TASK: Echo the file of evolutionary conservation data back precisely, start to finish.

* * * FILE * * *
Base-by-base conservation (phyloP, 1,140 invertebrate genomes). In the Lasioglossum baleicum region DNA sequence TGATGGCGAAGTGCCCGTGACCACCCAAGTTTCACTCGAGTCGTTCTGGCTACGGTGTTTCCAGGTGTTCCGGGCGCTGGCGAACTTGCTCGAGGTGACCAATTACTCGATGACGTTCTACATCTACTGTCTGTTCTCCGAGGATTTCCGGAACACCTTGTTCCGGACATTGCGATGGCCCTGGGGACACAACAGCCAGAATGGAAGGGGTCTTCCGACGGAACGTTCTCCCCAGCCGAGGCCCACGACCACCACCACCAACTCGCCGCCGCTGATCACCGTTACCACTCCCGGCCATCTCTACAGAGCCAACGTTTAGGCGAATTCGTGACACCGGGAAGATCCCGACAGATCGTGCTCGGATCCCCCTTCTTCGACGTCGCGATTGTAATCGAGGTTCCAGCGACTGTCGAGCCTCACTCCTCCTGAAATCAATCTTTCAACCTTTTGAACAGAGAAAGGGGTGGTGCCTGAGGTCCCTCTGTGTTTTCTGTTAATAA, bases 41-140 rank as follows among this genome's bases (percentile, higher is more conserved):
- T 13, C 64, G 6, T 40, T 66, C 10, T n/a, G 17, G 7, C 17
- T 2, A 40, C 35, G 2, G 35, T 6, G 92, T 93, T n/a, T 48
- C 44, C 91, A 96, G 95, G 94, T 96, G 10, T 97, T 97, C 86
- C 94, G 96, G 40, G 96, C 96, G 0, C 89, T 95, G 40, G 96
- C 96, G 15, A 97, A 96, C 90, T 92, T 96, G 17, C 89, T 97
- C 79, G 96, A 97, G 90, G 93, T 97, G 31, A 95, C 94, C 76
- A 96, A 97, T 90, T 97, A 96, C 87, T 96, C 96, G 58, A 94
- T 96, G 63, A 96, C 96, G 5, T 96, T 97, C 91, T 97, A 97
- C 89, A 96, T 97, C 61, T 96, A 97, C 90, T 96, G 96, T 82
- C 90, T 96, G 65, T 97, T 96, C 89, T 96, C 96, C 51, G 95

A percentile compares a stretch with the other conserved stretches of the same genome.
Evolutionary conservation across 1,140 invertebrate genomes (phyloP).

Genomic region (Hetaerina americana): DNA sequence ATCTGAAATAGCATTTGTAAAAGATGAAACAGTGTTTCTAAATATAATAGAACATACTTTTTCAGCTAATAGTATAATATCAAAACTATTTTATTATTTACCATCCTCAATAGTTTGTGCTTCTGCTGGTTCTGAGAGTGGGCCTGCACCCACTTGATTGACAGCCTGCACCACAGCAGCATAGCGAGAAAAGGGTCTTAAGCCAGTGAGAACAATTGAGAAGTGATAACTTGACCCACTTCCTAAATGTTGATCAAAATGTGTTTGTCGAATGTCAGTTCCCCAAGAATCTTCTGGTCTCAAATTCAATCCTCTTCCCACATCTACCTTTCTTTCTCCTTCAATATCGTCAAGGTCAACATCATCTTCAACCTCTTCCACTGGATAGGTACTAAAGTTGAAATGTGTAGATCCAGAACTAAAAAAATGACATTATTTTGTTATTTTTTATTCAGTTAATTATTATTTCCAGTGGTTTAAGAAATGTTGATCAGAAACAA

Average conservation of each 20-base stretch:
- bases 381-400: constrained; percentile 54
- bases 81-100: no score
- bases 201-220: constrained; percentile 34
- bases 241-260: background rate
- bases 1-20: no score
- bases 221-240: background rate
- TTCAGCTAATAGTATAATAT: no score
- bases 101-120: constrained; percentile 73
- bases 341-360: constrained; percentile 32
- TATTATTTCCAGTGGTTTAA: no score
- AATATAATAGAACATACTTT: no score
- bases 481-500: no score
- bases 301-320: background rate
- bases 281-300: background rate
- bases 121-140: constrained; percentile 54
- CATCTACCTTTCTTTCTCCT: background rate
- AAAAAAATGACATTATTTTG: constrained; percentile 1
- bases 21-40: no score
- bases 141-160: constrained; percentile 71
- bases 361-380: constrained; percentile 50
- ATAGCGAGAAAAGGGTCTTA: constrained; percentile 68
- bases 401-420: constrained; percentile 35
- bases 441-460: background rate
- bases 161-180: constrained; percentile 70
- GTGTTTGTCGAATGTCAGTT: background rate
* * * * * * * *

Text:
Base-by-base conservation (phyloP, 1,140 invertebrate genomes). In the Lasioglossum baleicum region DNA sequence TGATGGCGAAGTGCCCGTGACCACCCAAGTTTCACTCGAGTCGTTCTGGCTACGGTGTTTCCAGGTGTTCCGGGCGCTGGCGAACTTGCTCGAGGTGACCAATTACTCGATGACGTTCTACATCTACTGTCTGTTCTCCGAGGATTTCCGGAACACCTTGTTCCGGACATTGCGATGGCCCTGGGGACACAACAGCCAGAATGGAAGGGGTCTTCCGACGGAACGTTCTCCCCAGCCGAGGCCCACGACCACCACCACCAACTCGCCGCCGCTGATCACCGTTACCACTCCCGGCCATCTCTACAGAGCCAACGTTTAGGCGAATTCGTGACACCGGGAAGATCCCGACAGATCGTGCTCGGATCCCCCTTCTTCGACGTCGCGATTGTAATCGAGGTTCCAGCGACTGTCGAGCCTCACTCCTCCTGAAATCAATCTTTCAACCTTTTGAACAGAGAAAGGGGTGGTGCCTGAGGTCCCTCTGTGTTTTCTGTTAATAA, bases 41-140 rank as follows among this genome's bases (percentile, higher is more conserved):
- T 13, C 64, G 6, T 40, T 66, C 10, T n/a, G 17, G 7, C 17
- T 2, A 40, C 35, G 2, G 35, T 6, G 92, T 93, T n/a, T 48
- C 44, C 91, A 96, G 95, G 94, T 96, G 10, T 97, T 97, C 86
- C 94, G 96, G 40, G 96, C 96, G 0, C 89, T 95, G 40, G 96
- C 96, G 15, A 97, A 96, C 90, T 92, T 96, G 17, C 89, T 97
- C 79, G 96, A 97, G 90, G 93, T 97, G 31, A 95, C 94, C 76
- A 96, A 97, T 90, T 97, A 96, C 87, T 96, C 96, G 58, A 94
- T 96, G 63, A 96, C 96, G 5, T 96, T 97, C 91, T 97, A 97
- C 89, A 96, T 97, C 61, T 96, A 97, C 90, T 96, G 96, T 82
- C 90, T 96, G 65, T 97, T 96, C 89, T 96, C 96, C 51, G 95

A percentile compares a stretch with the other conserved stretches of the same genome.
Evolutionary conservation across 1,140 invertebrate genomes (phyloP).

Genomic region (Hetaerina americana): DNA sequence ATCTGAAATAGCATTTGTAAAAGATGAAACAGTGTTTCTAAATATAATAGAACATACTTTTTCAGCTAATAGTATAATATCAAAACTATTTTATTATTTACCATCCTCAATAGTTTGTGCTTCTGCTGGTTCTGAGAGTGGGCCTGCACCCACTTGATTGACAGCCTGCACCACAGCAGCATAGCGAGAAAAGGGTCTTAAGCCAGTGAGAACAATTGAGAAGTGATAACTTGACCCACTTCCTAAATGTTGATCAAAATGTGTTTGTCGAATGTCAGTTCCCCAAGAATCTTCTGGTCTCAAATTCAATCCTCTTCCCACATCTACCTTTCTTTCTCCTTCAATATCGTCAAGGTCAACATCATCTTCAACCTCTTCCACTGGATAGGTACTAAAGTTGAAATGTGTAGATCCAGAACTAAAAAAATGACATTATTTTGTTATTTTTTATTCAGTTAATTATTATTTCCAGTGGTTTAAGAAATGTTGATCAGAAACAA

Average conservation of each 20-base stretch:
- bases 381-400: constrained; percentile 54
- bases 81-100: no score
- bases 201-220: constrained; percentile 34
- bases 241-260: background rate
- bases 1-20: no score
- bases 221-240: background rate
- TTCAGCTAATAGTATAATAT: no score
- bases 101-120: constrained; percentile 73
- bases 341-360: constrained; percentile 32
- TATTATTTCCAGTGGTTTAA: no score
- AATATAATAGAACATACTTT: no score
- bases 481-500: no score
- bases 301-320: background rate
- bases 281-300: background rate
- bases 121-140: constrained; percentile 54
- CATCTACCTTTCTTTCTCCT: background rate
- AAAAAAATGACATTATTTTG: constrained; percentile 1
- bases 21-40: no score
- bases 141-160: constrained; percentile 71
- bases 361-380: constrained; percentile 50
- ATAGCGAGAAAAGGGTCTTA: constrained; percentile 68
- bases 401-420: constrained; percentile 35
- bases 441-460: background rate
- bases 161-180: constrained; percentile 70
- GTGTTTGTCGAATGTCAGTT: background rate